Important information – Scam calls
We have been made aware of scam calls where shielding letters are being used as a way of getting personal information. Before you give away any personal information, verify who you are talking to or talk to someone you trust. Con artists want you to make decisions in a hurry. Slow down, check out the story and if possible do an on line search. You can validate the call by making contact with the person through the organisation’s switchboard. Always look up the contact telephone number for yourself or use directory enquiries.

The NHS are striving to protect any individual who may potentially have risk of contracting Covid-19.

The latest scientific evidence shows that the prevalence of disease across all English regions has dropped substantially. If this trend continues, the national Government advice to shield will be paused from 1 August.

Nationally, there has been a huge effort to make sure that all vulnerable people are protected from COVID-19. NHS England asked that every Trust send out general letters to ensure that anyone who may possibly require shielding would be informed. Many people will require self-isolation and all require a minimum of social distancing but not all require shielding. As a Trust we have sent out a general letter to all vulnerable people advising that shielding may be necessary so you may have received this from us. Our services are then undertaking a more detailed review of individual patients to determine if shielding is actually required and so you may then have received a follow up letter from us advising if we feel shielding is required in your individual case.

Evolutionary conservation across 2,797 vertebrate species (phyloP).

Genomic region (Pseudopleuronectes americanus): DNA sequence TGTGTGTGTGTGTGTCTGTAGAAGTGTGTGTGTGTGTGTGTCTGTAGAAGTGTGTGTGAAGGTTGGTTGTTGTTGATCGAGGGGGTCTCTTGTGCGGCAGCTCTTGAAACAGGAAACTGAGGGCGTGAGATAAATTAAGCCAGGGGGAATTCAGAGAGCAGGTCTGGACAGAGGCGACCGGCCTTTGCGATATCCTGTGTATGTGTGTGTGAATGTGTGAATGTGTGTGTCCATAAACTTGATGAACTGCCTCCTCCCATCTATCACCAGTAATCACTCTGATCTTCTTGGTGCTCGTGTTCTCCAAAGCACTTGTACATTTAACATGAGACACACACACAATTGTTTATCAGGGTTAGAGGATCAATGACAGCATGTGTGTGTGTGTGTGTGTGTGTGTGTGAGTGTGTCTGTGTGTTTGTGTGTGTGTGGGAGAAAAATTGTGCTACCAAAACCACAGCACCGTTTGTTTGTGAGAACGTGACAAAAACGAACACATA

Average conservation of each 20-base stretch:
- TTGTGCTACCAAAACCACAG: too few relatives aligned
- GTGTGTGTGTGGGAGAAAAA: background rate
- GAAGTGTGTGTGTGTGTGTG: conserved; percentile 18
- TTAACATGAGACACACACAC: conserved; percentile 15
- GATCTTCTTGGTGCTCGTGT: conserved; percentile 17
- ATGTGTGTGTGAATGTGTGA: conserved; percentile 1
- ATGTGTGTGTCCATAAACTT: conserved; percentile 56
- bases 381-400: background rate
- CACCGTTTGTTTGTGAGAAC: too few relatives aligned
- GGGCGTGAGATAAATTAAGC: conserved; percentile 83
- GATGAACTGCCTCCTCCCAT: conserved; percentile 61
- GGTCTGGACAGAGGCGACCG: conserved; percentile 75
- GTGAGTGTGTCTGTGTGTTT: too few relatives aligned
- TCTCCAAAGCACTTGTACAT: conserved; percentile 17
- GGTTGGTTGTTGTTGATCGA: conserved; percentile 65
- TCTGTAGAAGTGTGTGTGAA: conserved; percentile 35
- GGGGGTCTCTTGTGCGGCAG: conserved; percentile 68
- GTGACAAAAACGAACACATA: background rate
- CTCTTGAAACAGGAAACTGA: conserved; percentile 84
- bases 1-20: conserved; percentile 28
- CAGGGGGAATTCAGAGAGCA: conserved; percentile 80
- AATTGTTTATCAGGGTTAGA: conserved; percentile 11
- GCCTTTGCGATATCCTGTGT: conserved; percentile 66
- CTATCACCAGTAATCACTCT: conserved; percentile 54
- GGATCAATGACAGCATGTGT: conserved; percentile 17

NHS Digital, which is part of the NHS, are contacting patients who are believed to be most at risk from Coronavirus. To compile the initial list of nearly one million vulnerable patients it was necessary for NHS Digital to combine routine NHS data from multiple sources. In this extremely complex process, the priority was to ensure that vital information went to vulnerable patients as quickly as possible. This carried a risk of including a small number of less vulnerable individuals so some of our patients may have received a letter from the national team advising about potential shielding requirements. NHS Digital have assured they will continue to identify and rectify any issues that may arise as the process of identifying vulnerable people continues.